But despite the great debt of gratitude we owe him, the presidency of Ireland is not a prize to be awarded for his services to broadcasting.

It is a constitutional responsibility that grows more important by the day.

At 77 it’s hardly unfair to say that his best days are behind him and, judging by his leadership of the National Road Safety Authority, anyone hoping for a political Arnold Schwarzeneger effect from Uncle Gaybo will be sorely disappointed.

Having left his morning radio show and the “Late Late”, he has quickly become an irrelevance, not least to the generation of voters who will be voting for a president for the first time.

What these voters – and Ireland – need in the Aras now is something to set us apart, both politically and in the eyes of the watching world.

Politically, we need someone independent of and untainted by the existing political mafia, a voice not indebted to the gombeens in the shebeens who were the architects of our spectacular rise and subsequent sickening fall.

If ever there was a chance to send a message to the whips and the spin doctors, this is it. No more old politics.

From our new president, we need a combination of energy, intellect and sensitivity to lead the people as we try to regain our self-confidence and re-establish ourselves.

In the eyes of the rest of the world, we need a hard-nosed and dynamic presence that can sell Ireland and the Irish to investors and students alike, someone who can fill the citizens with wonder about our green and pleasant land to the extent that they want to find out more, spending their money here in the process.

For despite the very high opinion we have of ourselves, the rest of the world barely sees us at all, and what it does see it doesn’t like at the moment – a nation famous mostly for intoxicating substances and debt.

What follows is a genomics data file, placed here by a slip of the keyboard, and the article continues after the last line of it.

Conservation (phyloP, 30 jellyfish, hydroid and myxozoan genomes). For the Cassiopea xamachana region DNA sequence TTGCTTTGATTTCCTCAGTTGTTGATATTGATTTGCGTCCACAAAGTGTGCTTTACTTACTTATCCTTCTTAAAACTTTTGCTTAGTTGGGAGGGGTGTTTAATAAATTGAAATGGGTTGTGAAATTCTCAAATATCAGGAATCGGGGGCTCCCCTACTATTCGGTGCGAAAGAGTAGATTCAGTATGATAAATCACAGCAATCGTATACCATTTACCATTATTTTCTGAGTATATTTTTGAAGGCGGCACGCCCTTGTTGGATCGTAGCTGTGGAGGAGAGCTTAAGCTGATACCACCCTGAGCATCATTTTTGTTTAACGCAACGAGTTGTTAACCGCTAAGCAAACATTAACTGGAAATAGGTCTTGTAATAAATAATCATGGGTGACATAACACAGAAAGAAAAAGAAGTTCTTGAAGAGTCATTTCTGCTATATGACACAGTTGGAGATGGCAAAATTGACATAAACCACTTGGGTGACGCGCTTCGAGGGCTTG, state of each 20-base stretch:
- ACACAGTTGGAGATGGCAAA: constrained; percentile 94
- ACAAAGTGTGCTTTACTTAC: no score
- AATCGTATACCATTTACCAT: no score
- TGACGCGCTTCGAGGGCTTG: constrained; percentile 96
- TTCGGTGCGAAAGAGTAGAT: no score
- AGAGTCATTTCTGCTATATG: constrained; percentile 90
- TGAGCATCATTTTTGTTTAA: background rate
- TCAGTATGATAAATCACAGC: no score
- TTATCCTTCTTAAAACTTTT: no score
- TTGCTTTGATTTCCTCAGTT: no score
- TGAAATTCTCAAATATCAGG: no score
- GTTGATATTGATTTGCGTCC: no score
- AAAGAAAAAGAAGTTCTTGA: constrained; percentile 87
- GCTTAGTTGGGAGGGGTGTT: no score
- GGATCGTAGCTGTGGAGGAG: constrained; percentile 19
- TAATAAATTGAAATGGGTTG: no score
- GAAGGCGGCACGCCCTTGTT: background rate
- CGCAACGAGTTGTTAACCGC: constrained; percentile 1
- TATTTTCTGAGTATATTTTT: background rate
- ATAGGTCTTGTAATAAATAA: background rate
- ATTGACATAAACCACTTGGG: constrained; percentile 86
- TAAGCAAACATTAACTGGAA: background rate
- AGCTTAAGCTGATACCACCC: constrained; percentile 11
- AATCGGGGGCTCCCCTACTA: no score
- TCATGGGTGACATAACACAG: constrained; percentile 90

For our recovery to gain momentum, this has to change.

David Norris could have been that presence, as he is ostensibly everything that Ireland is not.

Gay Byrne cannot be that presence, in part because he played such a role in creating the old Ireland we wish to leave behind us, and it says a lot about the devious nature of the Fianna Fáil party that they would consider asking him to run.

Following the deserved kicking they got at the last election, they know they are a beaten docket- unless of course they pull the kind of lowbrow political stroke that supporting Gaybo would represent.

His election with their support would somehow allow them to fool themselves into thinking that had been forgiven for ruining our country.

They should never be forgiven. We should never forget.

Even more amusing is the staggering lack of self-awareness shown by the reprehensible Mary Hanafin, one of the chief architects of Fianna Fail strategy who according to reports is considering making a run for the presidency.

With her party’s record in office and the state they left their country in, it is both surprising and disappointing that the bottle of whiskey and the shotgun so beloved of Vincent Brown remain as yet untouched.

Dana, Michael D Higgins and Gay Mitchell are a trio of laughable alternatives that only go to show that is no serious candidate in the race at the moment; what is so disappointing is that the calibre of those named in connection with the presidency is so low.

This is not because they don’t exist- our last two presidents have been outstanding – but because the political system and the parties that operate within it have become so consumed by the hubris of the last ten years that the political careers of any outstanding candidates were drowned at birth.

Our choice is simple.

Either we start a serious search for someone with the style and substance to represent us at home and abroad and beg that person to run, or we change the constitution and create a new TV series called “Celebrity President” and turn the whole thing into a phone vote.

Somewhere out there, there has to be a John Hume or a Gordon Wilson, or a Robinson or a McAleese who hasn’t made a phone call or written a letter to Israel, who has paid their taxes and likes the church just enough to keep the conservative Catholics onside, but not enough to let them keep on abusing children.

Somewhere out there, there has to be someone whom we can elect to say to the rest of the world, “this is who we are, and this is what we have to offer”.

Somewhere, there has to be someone with the humility and the sense of duty to do this job not for themselves, but for us.

At the moment, our efforts to find that person appear to have gotten as far as “B” in the phone book, and stopped.

It’s time to start again.

Mind you, the TV show might not be such a bad idea- having the number of some crony to call a few thousand times might keep Michael Healy Rae out of the Dáil chamber for a while…